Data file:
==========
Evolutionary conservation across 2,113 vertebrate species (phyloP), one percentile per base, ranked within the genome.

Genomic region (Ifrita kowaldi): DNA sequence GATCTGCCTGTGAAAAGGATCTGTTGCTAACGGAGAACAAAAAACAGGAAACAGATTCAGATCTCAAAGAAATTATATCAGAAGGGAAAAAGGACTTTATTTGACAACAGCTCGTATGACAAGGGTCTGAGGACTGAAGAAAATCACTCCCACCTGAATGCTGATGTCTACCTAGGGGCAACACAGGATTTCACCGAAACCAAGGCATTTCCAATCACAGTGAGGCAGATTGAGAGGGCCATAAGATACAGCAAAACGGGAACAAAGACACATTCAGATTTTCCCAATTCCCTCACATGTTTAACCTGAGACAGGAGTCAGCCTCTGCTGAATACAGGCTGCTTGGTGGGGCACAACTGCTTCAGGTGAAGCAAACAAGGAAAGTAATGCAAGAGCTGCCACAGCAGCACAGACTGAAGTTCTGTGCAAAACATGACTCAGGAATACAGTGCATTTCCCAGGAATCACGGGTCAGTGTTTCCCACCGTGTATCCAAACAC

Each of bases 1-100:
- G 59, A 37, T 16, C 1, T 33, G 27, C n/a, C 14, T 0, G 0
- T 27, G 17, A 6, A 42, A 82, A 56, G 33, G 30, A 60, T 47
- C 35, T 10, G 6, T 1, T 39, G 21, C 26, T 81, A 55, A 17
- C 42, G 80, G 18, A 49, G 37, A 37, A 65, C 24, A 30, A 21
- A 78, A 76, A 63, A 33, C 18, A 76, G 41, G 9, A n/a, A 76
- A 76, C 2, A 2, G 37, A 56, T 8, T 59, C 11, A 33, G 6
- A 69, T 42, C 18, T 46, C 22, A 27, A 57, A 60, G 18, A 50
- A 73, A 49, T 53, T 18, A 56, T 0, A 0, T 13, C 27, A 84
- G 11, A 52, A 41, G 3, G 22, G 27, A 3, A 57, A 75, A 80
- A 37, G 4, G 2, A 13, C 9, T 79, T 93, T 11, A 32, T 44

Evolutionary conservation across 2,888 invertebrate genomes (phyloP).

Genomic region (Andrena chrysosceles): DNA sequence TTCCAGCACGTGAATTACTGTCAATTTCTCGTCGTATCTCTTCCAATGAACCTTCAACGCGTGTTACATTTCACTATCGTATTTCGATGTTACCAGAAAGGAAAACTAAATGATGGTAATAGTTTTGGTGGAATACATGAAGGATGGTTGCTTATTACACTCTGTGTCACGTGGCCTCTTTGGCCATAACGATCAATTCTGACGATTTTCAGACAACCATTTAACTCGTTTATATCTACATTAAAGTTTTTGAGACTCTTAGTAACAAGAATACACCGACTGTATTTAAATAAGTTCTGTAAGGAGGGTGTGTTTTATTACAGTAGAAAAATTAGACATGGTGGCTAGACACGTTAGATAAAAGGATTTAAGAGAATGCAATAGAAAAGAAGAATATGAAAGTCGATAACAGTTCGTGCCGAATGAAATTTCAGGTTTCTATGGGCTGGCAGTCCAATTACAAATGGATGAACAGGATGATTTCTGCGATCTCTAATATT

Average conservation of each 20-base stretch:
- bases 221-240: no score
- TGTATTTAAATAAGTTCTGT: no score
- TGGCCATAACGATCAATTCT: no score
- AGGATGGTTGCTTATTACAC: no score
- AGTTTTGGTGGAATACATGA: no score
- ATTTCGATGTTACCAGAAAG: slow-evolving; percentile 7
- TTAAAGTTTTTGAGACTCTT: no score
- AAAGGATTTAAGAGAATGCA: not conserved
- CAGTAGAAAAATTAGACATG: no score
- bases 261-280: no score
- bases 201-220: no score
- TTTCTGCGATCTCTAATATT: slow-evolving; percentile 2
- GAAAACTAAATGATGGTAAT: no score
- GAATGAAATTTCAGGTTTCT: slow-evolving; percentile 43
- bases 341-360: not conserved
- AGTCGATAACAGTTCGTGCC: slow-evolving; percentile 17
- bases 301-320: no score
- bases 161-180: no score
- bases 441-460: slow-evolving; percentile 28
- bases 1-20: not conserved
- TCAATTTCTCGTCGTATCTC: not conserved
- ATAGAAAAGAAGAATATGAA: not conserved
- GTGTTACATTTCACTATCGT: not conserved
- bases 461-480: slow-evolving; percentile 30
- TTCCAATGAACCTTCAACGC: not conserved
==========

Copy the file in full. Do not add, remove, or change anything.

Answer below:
Evolutionary conservation across 2,113 vertebrate species (phyloP), one percentile per base, ranked within the genome.

Genomic region (Ifrita kowaldi): DNA sequence GATCTGCCTGTGAAAAGGATCTGTTGCTAACGGAGAACAAAAAACAGGAAACAGATTCAGATCTCAAAGAAATTATATCAGAAGGGAAAAAGGACTTTATTTGACAACAGCTCGTATGACAAGGGTCTGAGGACTGAAGAAAATCACTCCCACCTGAATGCTGATGTCTACCTAGGGGCAACACAGGATTTCACCGAAACCAAGGCATTTCCAATCACAGTGAGGCAGATTGAGAGGGCCATAAGATACAGCAAAACGGGAACAAAGACACATTCAGATTTTCCCAATTCCCTCACATGTTTAACCTGAGACAGGAGTCAGCCTCTGCTGAATACAGGCTGCTTGGTGGGGCACAACTGCTTCAGGTGAAGCAAACAAGGAAAGTAATGCAAGAGCTGCCACAGCAGCACAGACTGAAGTTCTGTGCAAAACATGACTCAGGAATACAGTGCATTTCCCAGGAATCACGGGTCAGTGTTTCCCACCGTGTATCCAAACAC

Each of bases 1-100:
- G 59, A 37, T 16, C 1, T 33, G 27, C n/a, C 14, T 0, G 0
- T 27, G 17, A 6, A 42, A 82, A 56, G 33, G 30, A 60, T 47
- C 35, T 10, G 6, T 1, T 39, G 21, C 26, T 81, A 55, A 17
- C 42, G 80, G 18, A 49, G 37, A 37, A 65, C 24, A 30, A 21
- A 78, A 76, A 63, A 33, C 18, A 76, G 41, G 9, A n/a, A 76
- A 76, C 2, A 2, G 37, A 56, T 8, T 59, C 11, A 33, G 6
- A 69, T 42, C 18, T 46, C 22, A 27, A 57, A 60, G 18, A 50
- A 73, A 49, T 53, T 18, A 56, T 0, A 0, T 13, C 27, A 84
- G 11, A 52, A 41, G 3, G 22, G 27, A 3, A 57, A 75, A 80
- A 37, G 4, G 2, A 13, C 9, T 79, T 93, T 11, A 32, T 44

Evolutionary conservation across 2,888 invertebrate genomes (phyloP).

Genomic region (Andrena chrysosceles): DNA sequence TTCCAGCACGTGAATTACTGTCAATTTCTCGTCGTATCTCTTCCAATGAACCTTCAACGCGTGTTACATTTCACTATCGTATTTCGATGTTACCAGAAAGGAAAACTAAATGATGGTAATAGTTTTGGTGGAATACATGAAGGATGGTTGCTTATTACACTCTGTGTCACGTGGCCTCTTTGGCCATAACGATCAATTCTGACGATTTTCAGACAACCATTTAACTCGTTTATATCTACATTAAAGTTTTTGAGACTCTTAGTAACAAGAATACACCGACTGTATTTAAATAAGTTCTGTAAGGAGGGTGTGTTTTATTACAGTAGAAAAATTAGACATGGTGGCTAGACACGTTAGATAAAAGGATTTAAGAGAATGCAATAGAAAAGAAGAATATGAAAGTCGATAACAGTTCGTGCCGAATGAAATTTCAGGTTTCTATGGGCTGGCAGTCCAATTACAAATGGATGAACAGGATGATTTCTGCGATCTCTAATATT

Average conservation of each 20-base stretch:
- bases 221-240: no score
- TGTATTTAAATAAGTTCTGT: no score
- TGGCCATAACGATCAATTCT: no score
- AGGATGGTTGCTTATTACAC: no score
- AGTTTTGGTGGAATACATGA: no score
- ATTTCGATGTTACCAGAAAG: slow-evolving; percentile 7
- TTAAAGTTTTTGAGACTCTT: no score
- AAAGGATTTAAGAGAATGCA: not conserved
- CAGTAGAAAAATTAGACATG: no score
- bases 261-280: no score
- bases 201-220: no score
- TTTCTGCGATCTCTAATATT: slow-evolving; percentile 2
- GAAAACTAAATGATGGTAAT: no score
- GAATGAAATTTCAGGTTTCT: slow-evolving; percentile 43
- bases 341-360: not conserved
- AGTCGATAACAGTTCGTGCC: slow-evolving; percentile 17
- bases 301-320: no score
- bases 161-180: no score
- bases 441-460: slow-evolving; percentile 28
- bases 1-20: not conserved
- TCAATTTCTCGTCGTATCTC: not conserved
- ATAGAAAAGAAGAATATGAA: not conserved
- GTGTTACATTTCACTATCGT: not conserved
- bases 461-480: slow-evolving; percentile 30
- TTCCAATGAACCTTCAACGC: not conserved